My 12-year-old dog developed cataracts four months after being diagnosed with diabetes. He could still see, but we could tell he was losing vision very rapidly; day by
day.
We went to a vet opthalmologist who told us that there was a high success rate of lens implantation in dogs like this, even considering age. She said if I didn't do it, there was a great chance of him developing a detached retina or glaucoma, a painful condition that could lead to removal of the
eyes.
That, scaring me to death, led me to decide to do the cataract lens
implant.
As it turned out, the left eye could not have an implant and she shouldn't have tried. She removed the lens of the eye. It developed a detached retina, for which she felt surgery wouldn't do any good. She said she didn't know until she got in
there.
The other eye has an
implant.
He did fine for a bit, but now has had every complication that can occur: the detached retina, glaucoma, uveitis, infection, corneal
ulcers.
He was on Rimadyl for nearly three months, which I took him off a few days ago because he had diarrhea, stomach upset, was staggering, lethargic, etc.; all the symptoms of Rimadyl complications. The vet said there are no other oral antiflammatories that help the eyes. Well, my family vet said he needed help with his system, or we would lose the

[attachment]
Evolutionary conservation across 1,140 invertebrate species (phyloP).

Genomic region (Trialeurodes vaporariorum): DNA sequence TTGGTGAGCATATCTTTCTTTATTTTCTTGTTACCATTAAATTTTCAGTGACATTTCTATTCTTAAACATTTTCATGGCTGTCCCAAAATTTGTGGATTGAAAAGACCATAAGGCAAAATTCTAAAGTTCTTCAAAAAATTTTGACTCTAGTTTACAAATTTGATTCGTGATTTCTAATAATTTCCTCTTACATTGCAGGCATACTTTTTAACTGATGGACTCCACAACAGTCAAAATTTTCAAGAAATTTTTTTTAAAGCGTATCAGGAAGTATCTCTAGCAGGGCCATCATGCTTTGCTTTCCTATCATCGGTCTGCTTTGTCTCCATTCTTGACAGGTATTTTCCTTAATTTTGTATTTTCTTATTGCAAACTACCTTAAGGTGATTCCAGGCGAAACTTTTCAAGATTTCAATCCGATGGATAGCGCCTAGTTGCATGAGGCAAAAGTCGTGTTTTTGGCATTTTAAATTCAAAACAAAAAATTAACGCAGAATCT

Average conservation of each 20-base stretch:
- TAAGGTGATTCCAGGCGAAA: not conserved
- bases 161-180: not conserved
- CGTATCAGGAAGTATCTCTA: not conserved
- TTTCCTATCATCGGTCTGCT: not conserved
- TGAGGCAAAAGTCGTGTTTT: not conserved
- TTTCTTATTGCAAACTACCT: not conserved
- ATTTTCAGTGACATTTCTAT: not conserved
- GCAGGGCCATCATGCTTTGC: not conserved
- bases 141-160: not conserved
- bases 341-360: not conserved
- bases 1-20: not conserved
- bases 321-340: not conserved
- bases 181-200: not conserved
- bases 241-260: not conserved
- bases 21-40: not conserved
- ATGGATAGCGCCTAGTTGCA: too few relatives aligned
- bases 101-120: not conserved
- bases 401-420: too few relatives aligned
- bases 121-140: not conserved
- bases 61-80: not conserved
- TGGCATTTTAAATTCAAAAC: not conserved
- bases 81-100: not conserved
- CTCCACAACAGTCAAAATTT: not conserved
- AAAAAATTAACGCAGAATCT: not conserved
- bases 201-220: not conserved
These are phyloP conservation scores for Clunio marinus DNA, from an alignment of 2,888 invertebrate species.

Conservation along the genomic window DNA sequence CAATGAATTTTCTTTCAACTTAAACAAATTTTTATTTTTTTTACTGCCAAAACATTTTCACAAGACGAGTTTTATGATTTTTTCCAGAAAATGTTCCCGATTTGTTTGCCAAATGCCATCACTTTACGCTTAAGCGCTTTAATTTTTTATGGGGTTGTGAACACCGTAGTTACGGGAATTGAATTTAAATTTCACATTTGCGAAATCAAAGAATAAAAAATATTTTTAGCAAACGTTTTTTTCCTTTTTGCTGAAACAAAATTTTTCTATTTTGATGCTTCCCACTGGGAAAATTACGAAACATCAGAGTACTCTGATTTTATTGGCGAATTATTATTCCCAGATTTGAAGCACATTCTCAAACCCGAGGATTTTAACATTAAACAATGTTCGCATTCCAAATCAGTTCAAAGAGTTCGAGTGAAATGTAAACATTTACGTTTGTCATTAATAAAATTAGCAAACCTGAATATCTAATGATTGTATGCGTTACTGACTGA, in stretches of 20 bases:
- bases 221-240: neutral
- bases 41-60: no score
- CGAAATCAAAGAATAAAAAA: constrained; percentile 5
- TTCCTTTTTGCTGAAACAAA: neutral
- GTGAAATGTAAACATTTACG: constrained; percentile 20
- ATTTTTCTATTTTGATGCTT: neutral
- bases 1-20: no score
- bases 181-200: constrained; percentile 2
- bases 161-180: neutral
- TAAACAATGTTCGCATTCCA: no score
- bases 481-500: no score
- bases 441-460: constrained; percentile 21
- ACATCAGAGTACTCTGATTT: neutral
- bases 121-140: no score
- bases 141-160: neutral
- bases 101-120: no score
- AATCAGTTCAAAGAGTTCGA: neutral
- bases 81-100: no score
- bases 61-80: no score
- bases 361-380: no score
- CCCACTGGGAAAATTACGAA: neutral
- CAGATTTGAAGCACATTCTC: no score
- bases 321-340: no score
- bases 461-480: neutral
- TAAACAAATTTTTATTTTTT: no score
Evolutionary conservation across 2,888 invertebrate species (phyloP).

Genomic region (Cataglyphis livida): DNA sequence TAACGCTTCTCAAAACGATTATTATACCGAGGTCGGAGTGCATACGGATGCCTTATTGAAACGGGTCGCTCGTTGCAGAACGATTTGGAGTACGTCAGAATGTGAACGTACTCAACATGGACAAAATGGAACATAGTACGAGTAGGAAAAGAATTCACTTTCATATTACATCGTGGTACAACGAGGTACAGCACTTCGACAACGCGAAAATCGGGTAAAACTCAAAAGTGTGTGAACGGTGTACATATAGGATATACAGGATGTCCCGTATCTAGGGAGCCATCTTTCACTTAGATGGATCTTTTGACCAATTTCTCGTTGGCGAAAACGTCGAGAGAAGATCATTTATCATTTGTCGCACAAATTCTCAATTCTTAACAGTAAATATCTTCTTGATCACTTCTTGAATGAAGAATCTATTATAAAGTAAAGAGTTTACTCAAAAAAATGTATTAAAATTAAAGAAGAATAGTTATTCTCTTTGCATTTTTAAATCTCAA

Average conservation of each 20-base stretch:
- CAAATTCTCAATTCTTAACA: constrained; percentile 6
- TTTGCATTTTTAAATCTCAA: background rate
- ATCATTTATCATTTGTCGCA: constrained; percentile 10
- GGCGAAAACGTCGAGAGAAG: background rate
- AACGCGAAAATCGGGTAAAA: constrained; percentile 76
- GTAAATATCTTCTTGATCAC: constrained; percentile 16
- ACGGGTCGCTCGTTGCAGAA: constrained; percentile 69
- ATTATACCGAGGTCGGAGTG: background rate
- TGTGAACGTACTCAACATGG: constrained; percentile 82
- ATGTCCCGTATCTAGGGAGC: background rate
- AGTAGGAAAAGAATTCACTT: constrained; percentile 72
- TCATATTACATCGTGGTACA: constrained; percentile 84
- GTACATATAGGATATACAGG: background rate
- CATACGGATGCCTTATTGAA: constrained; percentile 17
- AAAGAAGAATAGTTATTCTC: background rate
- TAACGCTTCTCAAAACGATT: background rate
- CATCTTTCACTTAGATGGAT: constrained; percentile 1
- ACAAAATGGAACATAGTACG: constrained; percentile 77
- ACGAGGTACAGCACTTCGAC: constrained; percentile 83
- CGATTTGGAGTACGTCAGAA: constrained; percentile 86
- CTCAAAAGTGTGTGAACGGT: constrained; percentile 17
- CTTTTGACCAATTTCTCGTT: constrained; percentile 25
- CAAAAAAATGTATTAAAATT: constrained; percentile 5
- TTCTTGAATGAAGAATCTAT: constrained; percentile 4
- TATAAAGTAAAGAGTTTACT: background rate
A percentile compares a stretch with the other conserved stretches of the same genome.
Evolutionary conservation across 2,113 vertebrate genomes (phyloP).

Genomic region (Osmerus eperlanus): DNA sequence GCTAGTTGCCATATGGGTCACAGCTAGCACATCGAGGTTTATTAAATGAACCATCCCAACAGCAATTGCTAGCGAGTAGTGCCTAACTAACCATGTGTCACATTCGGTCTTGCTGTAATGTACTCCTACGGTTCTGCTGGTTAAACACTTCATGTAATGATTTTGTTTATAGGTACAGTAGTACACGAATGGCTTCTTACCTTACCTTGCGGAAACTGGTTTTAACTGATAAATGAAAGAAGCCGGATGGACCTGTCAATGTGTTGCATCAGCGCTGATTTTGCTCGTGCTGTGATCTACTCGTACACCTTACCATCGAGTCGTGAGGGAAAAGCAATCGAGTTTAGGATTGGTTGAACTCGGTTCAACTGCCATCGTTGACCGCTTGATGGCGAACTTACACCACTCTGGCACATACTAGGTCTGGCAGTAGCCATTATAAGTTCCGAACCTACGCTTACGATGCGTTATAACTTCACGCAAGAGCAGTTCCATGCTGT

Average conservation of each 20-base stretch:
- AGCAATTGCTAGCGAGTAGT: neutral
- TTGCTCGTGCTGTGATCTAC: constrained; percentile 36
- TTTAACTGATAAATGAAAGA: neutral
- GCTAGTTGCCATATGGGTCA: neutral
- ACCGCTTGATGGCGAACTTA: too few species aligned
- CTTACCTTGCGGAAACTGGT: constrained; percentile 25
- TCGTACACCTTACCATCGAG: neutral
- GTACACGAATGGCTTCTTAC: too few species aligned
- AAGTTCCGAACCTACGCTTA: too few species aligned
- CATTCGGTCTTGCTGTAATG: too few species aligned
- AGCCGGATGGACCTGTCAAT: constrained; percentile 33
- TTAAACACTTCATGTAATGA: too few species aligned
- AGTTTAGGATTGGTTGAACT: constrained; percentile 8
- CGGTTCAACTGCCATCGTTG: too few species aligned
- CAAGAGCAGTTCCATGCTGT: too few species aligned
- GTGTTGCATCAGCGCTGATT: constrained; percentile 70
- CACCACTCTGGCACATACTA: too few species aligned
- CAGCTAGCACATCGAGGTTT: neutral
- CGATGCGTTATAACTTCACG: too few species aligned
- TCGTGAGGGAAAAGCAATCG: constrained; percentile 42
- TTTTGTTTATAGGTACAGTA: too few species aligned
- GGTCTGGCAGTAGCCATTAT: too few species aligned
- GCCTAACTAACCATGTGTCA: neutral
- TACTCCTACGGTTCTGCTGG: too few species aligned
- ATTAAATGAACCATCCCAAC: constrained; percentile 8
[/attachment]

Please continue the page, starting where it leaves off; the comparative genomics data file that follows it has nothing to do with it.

dog.

I got a second opinion last week, who took him off Methazolamide, which made a dramatic difference in his behavior.


At one point, he wouldn't move, wouldn't open his eyes, was lethargic, walked in circles, staggered, was imbalanced, weak, wouldn't eat, and wouldn't drink. While he has bouts of low blood sugar, it wasn't continually low through all these bouts. Throughout this ordeal, he has had continuing bouts of not eating and drinking and stomach
upset.
We should have taken our chances and let him be a blind, happy
dog.
He is moving back to his old self, but isn't there
yet.
He is on many eye drops and ointments, all of which are
expensive.

If you are considering this surgery, get a second and maybe a third opinion. The cost will be well worth it, as failure and complications are FAR more expensive. If the vet opthalmologist doesn't suggest an immediate physical before she does an expensive retina test, be leery.

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lynne   wallingford, CT

2/9/2011 3:14:46 PM

thanks for a very honest and upfront information on cataract surgery

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Karen   Montgomery, AL

8/9/2010 12:04:42 PM

I have a 11-year-old toy poodle and I'm pretty sure he's blind in his right eye from cateract. He seems to be developing cateract in his left eye. Even with pet insurance I can't afford to get his eye(s) fixed. Is there anythig other than surgery that can help him. I hate to see him go completely blind. He's constantly rubbing his left eye on the carpet, I suppose he's trying to see if it will clear up. Is there anyone that will do free surgery or is there a medication I can buy?